What are your insights on The Hardest Logic Puzzle Ever?

• A
• mathassistant
In summary: I don't know if the problem is actually solvable if it is interpreted as you assume. However, I personally think asking a god the same question twice is not a good strategy, because if you turn out to be asking random twice, one is done for.
mathassistant
Hello! I’m an assistant of a mathematical scientific researcher, and my research programme evolves around finding and developing all the (possible) solutions regarding all unsolved mathematical, logic, exact, and IQ puzzles ever created. If you search on the internet for: “The hardest unsolved logic math/iq puzzle/problem ever possible”. You would find the well-known "The Hardest Logic Puzzle Ever" (https://en.wikipedia.org/wiki/The_Hardest_Logic_Puzzle_Ever). I would like to gather some of your thoughts around this puzzle.

Quote:
This puzzle involves three gods, A, B, and C, who are named True, False, and Random. True always speaks truly, False always speaks falsely, and Random's responses are completely random. The goal is to determine the identities of A, B, and C by asking three yes-no questions, with each question directed at only one god. The gods respond in their own language, where the words for yes and no are da and ja, in some order, and we do not know which word corresponds to which answer.
End quote.

The proposed solution on Wikipedia assumes that one of the gods must answer a factual question truthfully, leading to the conclusion that "ja" corresponds to "yes" and "da" corresponds to "no." However, this assumption is not valid within the constraints of the puzzle, as Random's responses are completely random, and there is no guarantee that a factual question will elicit a truthful response.

Furthermore, the solution on Wikipedia violates the rule that each question must be directed at only one God. In the proposed solution, the same god is asked the third question, which is not in accordance with the puzzle's requirements.

Considering the difficulty of this puzzle, I have a few questions for you. Given that “puzzle” is a puzzle related to:

• Math
• Logic
• Insight
• Strategic
• Tactic
• Intelligence
• Exact
1. Is it ever possible that a harder, unsolved puzzle compared to "The Hardest Logic Puzzle Ever" exists? If so, what makes it more challenging?Is there a definitive solution to "The Hardest Logic Puzzle Ever"?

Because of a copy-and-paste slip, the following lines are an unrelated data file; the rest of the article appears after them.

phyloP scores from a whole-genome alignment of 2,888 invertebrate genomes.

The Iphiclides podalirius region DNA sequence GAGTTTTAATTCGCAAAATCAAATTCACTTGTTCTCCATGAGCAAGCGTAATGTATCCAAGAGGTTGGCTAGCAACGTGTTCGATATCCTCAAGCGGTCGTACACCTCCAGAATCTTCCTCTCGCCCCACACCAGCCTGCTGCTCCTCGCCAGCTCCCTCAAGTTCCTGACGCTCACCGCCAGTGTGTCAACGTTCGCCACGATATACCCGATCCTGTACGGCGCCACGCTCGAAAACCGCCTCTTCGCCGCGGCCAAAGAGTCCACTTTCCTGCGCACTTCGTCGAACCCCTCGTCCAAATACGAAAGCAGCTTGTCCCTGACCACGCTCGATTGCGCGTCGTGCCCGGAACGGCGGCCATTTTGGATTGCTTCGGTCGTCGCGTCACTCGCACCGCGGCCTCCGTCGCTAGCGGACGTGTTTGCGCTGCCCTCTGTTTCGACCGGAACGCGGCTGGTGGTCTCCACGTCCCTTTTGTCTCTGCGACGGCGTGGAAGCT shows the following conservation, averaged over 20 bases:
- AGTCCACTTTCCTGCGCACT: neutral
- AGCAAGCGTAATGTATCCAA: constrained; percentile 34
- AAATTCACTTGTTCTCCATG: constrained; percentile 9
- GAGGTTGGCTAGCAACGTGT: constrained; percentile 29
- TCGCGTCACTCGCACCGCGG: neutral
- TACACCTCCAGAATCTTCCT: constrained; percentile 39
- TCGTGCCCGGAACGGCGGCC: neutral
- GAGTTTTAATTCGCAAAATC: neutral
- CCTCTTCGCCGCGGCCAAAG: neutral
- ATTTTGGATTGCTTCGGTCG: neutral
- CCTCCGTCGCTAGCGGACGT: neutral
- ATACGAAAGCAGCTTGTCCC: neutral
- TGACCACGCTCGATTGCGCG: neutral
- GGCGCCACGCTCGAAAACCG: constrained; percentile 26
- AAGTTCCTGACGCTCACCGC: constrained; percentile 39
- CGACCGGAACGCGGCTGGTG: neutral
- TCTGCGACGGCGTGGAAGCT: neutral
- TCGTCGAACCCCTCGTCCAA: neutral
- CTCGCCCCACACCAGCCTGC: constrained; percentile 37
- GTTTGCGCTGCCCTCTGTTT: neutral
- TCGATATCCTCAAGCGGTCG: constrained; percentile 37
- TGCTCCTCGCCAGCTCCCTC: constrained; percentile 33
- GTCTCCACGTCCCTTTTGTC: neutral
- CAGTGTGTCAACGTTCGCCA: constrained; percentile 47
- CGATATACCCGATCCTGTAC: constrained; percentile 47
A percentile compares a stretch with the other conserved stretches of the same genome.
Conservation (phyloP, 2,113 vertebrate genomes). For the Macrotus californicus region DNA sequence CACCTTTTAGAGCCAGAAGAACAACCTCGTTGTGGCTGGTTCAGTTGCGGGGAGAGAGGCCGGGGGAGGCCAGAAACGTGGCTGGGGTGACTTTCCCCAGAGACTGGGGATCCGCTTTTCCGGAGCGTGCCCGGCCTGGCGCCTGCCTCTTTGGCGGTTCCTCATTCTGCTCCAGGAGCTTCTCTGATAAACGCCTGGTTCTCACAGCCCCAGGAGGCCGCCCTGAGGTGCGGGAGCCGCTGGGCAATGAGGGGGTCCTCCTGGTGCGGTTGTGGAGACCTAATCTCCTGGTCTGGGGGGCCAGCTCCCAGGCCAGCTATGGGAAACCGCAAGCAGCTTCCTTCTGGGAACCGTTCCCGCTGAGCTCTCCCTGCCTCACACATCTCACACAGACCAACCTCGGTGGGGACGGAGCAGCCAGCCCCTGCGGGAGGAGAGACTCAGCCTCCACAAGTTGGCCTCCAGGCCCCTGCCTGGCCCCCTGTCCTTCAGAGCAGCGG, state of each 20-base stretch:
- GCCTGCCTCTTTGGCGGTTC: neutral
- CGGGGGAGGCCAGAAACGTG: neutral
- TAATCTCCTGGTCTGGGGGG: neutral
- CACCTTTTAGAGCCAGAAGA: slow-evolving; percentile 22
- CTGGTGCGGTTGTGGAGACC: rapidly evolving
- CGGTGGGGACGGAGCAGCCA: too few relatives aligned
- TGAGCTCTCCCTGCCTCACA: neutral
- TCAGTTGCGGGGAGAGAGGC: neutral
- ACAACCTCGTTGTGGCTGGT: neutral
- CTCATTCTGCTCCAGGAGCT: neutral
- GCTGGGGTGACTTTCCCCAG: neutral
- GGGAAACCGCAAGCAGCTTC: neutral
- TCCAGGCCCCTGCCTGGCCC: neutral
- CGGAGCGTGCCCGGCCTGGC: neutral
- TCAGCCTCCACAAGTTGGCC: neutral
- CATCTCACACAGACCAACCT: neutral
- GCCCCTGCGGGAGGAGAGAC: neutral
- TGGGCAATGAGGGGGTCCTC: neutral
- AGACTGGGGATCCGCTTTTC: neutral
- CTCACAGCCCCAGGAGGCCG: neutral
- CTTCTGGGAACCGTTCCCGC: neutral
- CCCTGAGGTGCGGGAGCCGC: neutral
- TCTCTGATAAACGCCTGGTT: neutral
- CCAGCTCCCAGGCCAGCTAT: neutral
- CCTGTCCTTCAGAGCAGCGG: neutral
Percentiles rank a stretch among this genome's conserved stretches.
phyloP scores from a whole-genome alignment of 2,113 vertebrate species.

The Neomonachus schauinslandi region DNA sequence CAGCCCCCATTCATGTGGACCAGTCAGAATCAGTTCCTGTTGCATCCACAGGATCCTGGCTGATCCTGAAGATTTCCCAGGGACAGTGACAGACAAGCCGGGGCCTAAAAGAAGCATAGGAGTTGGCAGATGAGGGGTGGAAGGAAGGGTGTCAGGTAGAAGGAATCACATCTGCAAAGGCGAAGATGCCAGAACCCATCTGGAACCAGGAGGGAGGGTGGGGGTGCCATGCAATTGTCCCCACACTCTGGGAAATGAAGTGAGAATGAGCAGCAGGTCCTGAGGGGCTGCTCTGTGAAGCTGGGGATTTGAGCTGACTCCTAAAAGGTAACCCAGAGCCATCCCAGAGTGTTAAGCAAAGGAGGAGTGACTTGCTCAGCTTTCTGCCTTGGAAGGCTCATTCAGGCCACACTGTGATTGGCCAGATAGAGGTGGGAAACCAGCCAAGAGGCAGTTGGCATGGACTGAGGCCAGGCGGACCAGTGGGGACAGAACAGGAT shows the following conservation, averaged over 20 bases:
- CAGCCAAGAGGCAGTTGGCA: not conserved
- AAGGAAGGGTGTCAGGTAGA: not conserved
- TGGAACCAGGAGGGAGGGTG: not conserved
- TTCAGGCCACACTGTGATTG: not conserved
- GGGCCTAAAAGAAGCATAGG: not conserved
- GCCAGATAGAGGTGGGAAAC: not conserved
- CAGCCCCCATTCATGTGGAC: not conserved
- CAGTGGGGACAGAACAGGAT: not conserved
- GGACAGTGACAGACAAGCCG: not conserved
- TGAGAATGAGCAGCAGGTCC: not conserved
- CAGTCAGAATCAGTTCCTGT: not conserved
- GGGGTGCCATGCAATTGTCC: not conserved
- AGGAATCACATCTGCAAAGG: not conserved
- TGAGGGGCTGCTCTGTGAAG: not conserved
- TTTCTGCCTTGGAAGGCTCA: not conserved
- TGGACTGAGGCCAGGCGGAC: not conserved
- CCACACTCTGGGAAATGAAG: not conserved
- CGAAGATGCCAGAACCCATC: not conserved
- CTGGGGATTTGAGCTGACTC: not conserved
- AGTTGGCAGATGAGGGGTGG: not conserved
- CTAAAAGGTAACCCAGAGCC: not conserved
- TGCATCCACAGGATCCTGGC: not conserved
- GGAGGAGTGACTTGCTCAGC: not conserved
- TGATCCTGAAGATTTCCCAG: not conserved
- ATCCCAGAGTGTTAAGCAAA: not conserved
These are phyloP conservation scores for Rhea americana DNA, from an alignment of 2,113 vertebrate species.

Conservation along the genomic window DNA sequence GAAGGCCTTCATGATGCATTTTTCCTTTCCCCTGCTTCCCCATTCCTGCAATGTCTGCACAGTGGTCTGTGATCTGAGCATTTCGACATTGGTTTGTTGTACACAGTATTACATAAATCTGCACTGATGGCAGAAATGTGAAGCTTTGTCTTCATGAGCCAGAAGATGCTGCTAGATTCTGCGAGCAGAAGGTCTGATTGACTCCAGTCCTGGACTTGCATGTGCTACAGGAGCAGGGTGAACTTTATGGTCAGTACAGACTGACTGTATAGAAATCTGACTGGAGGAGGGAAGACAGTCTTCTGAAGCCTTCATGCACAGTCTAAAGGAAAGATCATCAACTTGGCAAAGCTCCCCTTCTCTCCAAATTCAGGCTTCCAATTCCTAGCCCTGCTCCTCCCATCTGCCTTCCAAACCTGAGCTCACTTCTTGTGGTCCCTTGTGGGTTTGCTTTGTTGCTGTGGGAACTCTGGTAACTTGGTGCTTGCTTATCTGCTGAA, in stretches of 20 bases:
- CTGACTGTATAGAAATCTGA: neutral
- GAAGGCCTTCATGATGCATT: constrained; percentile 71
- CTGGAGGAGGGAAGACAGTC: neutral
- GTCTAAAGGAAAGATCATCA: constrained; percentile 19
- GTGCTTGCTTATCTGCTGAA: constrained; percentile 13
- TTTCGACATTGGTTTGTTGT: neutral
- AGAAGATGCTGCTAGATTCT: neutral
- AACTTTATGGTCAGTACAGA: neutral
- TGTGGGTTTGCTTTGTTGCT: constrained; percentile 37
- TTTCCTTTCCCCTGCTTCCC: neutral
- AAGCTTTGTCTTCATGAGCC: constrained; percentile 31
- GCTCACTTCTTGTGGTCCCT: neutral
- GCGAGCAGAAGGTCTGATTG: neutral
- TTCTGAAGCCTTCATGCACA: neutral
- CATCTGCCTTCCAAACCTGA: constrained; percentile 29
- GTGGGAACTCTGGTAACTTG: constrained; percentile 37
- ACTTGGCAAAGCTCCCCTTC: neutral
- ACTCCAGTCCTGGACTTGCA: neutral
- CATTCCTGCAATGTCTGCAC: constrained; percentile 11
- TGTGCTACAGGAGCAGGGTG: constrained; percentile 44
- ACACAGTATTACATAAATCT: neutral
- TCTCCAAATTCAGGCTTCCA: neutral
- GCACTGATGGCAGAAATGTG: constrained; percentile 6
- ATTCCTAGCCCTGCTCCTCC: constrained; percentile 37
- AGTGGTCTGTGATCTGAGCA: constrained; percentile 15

2. Are there any alternative valid solutions? Because based on all our research, the “solutions” available are all the same type (which are all false because of violations of the rules or assumptions).
3. If there is a solution, can a valid truth table be constructed to represent the possible answers of the gods and their identities?

I would greatly appreciate your insights and any additional information you can provide regarding the puzzle. Your contributions will aid our ongoing research into unsolved mathematical, logical, and IQ puzzles.

Furthermore, the solution on Wikipedia violates the rule that each question must be directed at only one God. In the proposed solution, the same god is asked the third question, which is not in accordance with the puzzle's requirements.

I disagree. I believe the problem requires that each question must be addressed to a particular god, in the sense that you cannot address the same question to multiple gods and compare responses (well, you can, but each asking of the question would count towards the limit of three questions). But there is no restriction that a god who has already been asked a question cannot be asked further questions.

I don't know if the problem is actually solvable if it is interpreted as you assume.

pasmith said:
I disagree. I believe the problem requires that each question must be addressed to a particular god, in the sense that you cannot address the same question to multiple gods and compare responses (well, you can, but each asking of the question would count towards the limit of three questions). But there is no restriction that a god who has already been asked a question cannot be asked further questions.

I don't know if the problem is actually solvable if it is interpreted as you assume.
Hi, thank you for your reply. I indeed misinterpreted the rule on the Wikipedia page. However, I personally think asking a god the same question twice is not a good strategy, because if you turn out to be asking random twice, one is done for.

You did mention that you 'don't know if the problem is actually solvable if it is interpreted as you assume'. Which is interesting, would you perhaps have a clue on how one would go about solving that puzzle? I've not seen any solution for it so far.

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